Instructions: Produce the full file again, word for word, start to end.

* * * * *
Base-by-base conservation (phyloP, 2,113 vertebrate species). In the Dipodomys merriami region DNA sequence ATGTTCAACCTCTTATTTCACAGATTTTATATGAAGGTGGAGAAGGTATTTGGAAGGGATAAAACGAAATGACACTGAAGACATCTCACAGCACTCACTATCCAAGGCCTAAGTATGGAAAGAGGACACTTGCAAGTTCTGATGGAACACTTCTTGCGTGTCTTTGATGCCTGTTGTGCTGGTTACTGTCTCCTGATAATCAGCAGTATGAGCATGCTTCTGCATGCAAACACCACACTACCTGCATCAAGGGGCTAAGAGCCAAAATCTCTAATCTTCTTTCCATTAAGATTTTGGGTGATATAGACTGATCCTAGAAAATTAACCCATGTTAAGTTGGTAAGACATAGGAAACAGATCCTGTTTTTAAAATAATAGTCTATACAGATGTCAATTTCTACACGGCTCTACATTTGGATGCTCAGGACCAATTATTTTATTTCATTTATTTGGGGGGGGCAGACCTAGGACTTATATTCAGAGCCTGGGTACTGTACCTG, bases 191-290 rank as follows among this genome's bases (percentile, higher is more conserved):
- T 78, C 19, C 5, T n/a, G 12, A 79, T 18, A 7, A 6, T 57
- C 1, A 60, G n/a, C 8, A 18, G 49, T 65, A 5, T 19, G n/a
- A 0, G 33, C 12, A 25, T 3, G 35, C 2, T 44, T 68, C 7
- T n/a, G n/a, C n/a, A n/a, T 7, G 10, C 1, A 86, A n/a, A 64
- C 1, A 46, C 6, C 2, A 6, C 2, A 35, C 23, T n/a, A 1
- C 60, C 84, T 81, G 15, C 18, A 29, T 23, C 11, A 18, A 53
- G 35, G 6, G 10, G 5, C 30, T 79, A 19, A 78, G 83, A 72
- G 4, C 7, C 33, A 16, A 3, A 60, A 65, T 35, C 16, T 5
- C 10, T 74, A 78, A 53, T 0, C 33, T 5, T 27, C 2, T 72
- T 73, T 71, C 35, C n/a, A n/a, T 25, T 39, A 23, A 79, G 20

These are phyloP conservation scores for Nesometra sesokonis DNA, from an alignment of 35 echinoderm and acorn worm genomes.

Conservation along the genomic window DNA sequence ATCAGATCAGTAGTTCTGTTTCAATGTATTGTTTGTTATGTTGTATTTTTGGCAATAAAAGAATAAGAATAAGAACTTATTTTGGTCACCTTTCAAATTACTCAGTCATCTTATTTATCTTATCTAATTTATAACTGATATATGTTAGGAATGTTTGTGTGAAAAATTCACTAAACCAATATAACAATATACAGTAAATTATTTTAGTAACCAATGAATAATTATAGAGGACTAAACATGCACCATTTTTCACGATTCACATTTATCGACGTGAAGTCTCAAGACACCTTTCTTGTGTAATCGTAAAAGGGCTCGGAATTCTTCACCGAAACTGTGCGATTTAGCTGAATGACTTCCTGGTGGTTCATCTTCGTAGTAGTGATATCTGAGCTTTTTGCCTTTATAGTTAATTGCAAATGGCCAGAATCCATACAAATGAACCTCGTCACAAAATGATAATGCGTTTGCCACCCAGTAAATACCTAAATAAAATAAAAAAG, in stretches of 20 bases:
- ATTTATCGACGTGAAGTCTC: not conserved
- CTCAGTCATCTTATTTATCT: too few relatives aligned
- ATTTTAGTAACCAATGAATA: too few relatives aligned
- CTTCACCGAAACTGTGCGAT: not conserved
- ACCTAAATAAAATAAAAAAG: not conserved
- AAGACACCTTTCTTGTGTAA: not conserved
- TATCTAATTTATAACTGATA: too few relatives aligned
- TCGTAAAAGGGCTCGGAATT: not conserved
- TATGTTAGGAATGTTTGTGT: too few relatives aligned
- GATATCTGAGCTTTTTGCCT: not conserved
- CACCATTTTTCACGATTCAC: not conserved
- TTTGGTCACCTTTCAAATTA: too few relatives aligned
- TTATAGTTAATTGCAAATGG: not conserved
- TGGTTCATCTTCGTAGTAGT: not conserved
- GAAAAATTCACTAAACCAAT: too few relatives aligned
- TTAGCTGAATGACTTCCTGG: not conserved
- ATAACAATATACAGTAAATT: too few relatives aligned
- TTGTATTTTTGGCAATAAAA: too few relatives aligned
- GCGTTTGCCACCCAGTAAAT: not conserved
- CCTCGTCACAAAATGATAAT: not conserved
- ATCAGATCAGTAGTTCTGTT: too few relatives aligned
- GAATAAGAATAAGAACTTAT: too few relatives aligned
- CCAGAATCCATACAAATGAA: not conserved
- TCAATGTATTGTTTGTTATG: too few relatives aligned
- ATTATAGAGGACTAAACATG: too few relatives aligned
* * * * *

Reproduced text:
Base-by-base conservation (phyloP, 2,113 vertebrate species). In the Dipodomys merriami region DNA sequence ATGTTCAACCTCTTATTTCACAGATTTTATATGAAGGTGGAGAAGGTATTTGGAAGGGATAAAACGAAATGACACTGAAGACATCTCACAGCACTCACTATCCAAGGCCTAAGTATGGAAAGAGGACACTTGCAAGTTCTGATGGAACACTTCTTGCGTGTCTTTGATGCCTGTTGTGCTGGTTACTGTCTCCTGATAATCAGCAGTATGAGCATGCTTCTGCATGCAAACACCACACTACCTGCATCAAGGGGCTAAGAGCCAAAATCTCTAATCTTCTTTCCATTAAGATTTTGGGTGATATAGACTGATCCTAGAAAATTAACCCATGTTAAGTTGGTAAGACATAGGAAACAGATCCTGTTTTTAAAATAATAGTCTATACAGATGTCAATTTCTACACGGCTCTACATTTGGATGCTCAGGACCAATTATTTTATTTCATTTATTTGGGGGGGGCAGACCTAGGACTTATATTCAGAGCCTGGGTACTGTACCTG, bases 191-290 rank as follows among this genome's bases (percentile, higher is more conserved):
- T 78, C 19, C 5, T n/a, G 12, A 79, T 18, A 7, A 6, T 57
- C 1, A 60, G n/a, C 8, A 18, G 49, T 65, A 5, T 19, G n/a
- A 0, G 33, C 12, A 25, T 3, G 35, C 2, T 44, T 68, C 7
- T n/a, G n/a, C n/a, A n/a, T 7, G 10, C 1, A 86, A n/a, A 64
- C 1, A 46, C 6, C 2, A 6, C 2, A 35, C 23, T n/a, A 1
- C 60, C 84, T 81, G 15, C 18, A 29, T 23, C 11, A 18, A 53
- G 35, G 6, G 10, G 5, C 30, T 79, A 19, A 78, G 83, A 72
- G 4, C 7, C 33, A 16, A 3, A 60, A 65, T 35, C 16, T 5
- C 10, T 74, A 78, A 53, T 0, C 33, T 5, T 27, C 2, T 72
- T 73, T 71, C 35, C n/a, A n/a, T 25, T 39, A 23, A 79, G 20

These are phyloP conservation scores for Nesometra sesokonis DNA, from an alignment of 35 echinoderm and acorn worm genomes.

Conservation along the genomic window DNA sequence ATCAGATCAGTAGTTCTGTTTCAATGTATTGTTTGTTATGTTGTATTTTTGGCAATAAAAGAATAAGAATAAGAACTTATTTTGGTCACCTTTCAAATTACTCAGTCATCTTATTTATCTTATCTAATTTATAACTGATATATGTTAGGAATGTTTGTGTGAAAAATTCACTAAACCAATATAACAATATACAGTAAATTATTTTAGTAACCAATGAATAATTATAGAGGACTAAACATGCACCATTTTTCACGATTCACATTTATCGACGTGAAGTCTCAAGACACCTTTCTTGTGTAATCGTAAAAGGGCTCGGAATTCTTCACCGAAACTGTGCGATTTAGCTGAATGACTTCCTGGTGGTTCATCTTCGTAGTAGTGATATCTGAGCTTTTTGCCTTTATAGTTAATTGCAAATGGCCAGAATCCATACAAATGAACCTCGTCACAAAATGATAATGCGTTTGCCACCCAGTAAATACCTAAATAAAATAAAAAAG, in stretches of 20 bases:
- ATTTATCGACGTGAAGTCTC: not conserved
- CTCAGTCATCTTATTTATCT: too few relatives aligned
- ATTTTAGTAACCAATGAATA: too few relatives aligned
- CTTCACCGAAACTGTGCGAT: not conserved
- ACCTAAATAAAATAAAAAAG: not conserved
- AAGACACCTTTCTTGTGTAA: not conserved
- TATCTAATTTATAACTGATA: too few relatives aligned
- TCGTAAAAGGGCTCGGAATT: not conserved
- TATGTTAGGAATGTTTGTGT: too few relatives aligned
- GATATCTGAGCTTTTTGCCT: not conserved
- CACCATTTTTCACGATTCAC: not conserved
- TTTGGTCACCTTTCAAATTA: too few relatives aligned
- TTATAGTTAATTGCAAATGG: not conserved
- TGGTTCATCTTCGTAGTAGT: not conserved
- GAAAAATTCACTAAACCAAT: too few relatives aligned
- TTAGCTGAATGACTTCCTGG: not conserved
- ATAACAATATACAGTAAATT: too few relatives aligned
- TTGTATTTTTGGCAATAAAA: too few relatives aligned
- GCGTTTGCCACCCAGTAAAT: not conserved
- CCTCGTCACAAAATGATAAT: not conserved
- ATCAGATCAGTAGTTCTGTT: too few relatives aligned
- GAATAAGAATAAGAACTTAT: too few relatives aligned
- CCAGAATCCATACAAATGAA: not conserved
- TCAATGTATTGTTTGTTATG: too few relatives aligned
- ATTATAGAGGACTAAACATG: too few relatives aligned